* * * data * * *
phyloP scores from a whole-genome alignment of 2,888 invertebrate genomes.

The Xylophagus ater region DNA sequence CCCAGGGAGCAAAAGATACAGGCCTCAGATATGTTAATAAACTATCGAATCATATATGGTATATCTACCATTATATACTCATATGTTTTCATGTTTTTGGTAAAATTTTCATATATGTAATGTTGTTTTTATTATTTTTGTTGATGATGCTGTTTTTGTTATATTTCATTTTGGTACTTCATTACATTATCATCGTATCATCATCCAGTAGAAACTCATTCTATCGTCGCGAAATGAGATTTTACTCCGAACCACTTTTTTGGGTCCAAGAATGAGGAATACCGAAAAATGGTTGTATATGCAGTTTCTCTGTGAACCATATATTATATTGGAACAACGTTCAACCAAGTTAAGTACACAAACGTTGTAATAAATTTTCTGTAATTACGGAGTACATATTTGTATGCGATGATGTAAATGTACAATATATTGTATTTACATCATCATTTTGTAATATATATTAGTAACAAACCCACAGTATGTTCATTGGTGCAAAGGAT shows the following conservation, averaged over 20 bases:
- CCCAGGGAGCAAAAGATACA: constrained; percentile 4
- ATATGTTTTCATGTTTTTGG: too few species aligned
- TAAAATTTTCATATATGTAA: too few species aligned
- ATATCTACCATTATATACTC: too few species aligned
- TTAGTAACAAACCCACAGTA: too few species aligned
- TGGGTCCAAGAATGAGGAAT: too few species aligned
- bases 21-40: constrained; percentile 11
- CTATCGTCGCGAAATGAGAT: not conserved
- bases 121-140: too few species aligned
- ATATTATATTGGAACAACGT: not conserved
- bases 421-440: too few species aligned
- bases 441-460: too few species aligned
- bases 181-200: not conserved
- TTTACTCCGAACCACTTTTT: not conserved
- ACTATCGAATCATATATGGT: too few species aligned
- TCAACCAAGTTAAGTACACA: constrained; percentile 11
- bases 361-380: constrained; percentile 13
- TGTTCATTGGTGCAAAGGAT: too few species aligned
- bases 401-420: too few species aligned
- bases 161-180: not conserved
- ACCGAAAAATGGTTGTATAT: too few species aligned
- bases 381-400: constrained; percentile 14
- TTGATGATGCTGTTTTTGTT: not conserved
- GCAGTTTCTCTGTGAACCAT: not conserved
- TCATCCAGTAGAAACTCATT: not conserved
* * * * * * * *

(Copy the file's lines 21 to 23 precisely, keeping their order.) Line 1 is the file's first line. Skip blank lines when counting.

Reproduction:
- bases 401-420: too few species aligned
- bases 161-180: not conserved
- ACCGAAAAATGGTTGTATAT: too few species aligned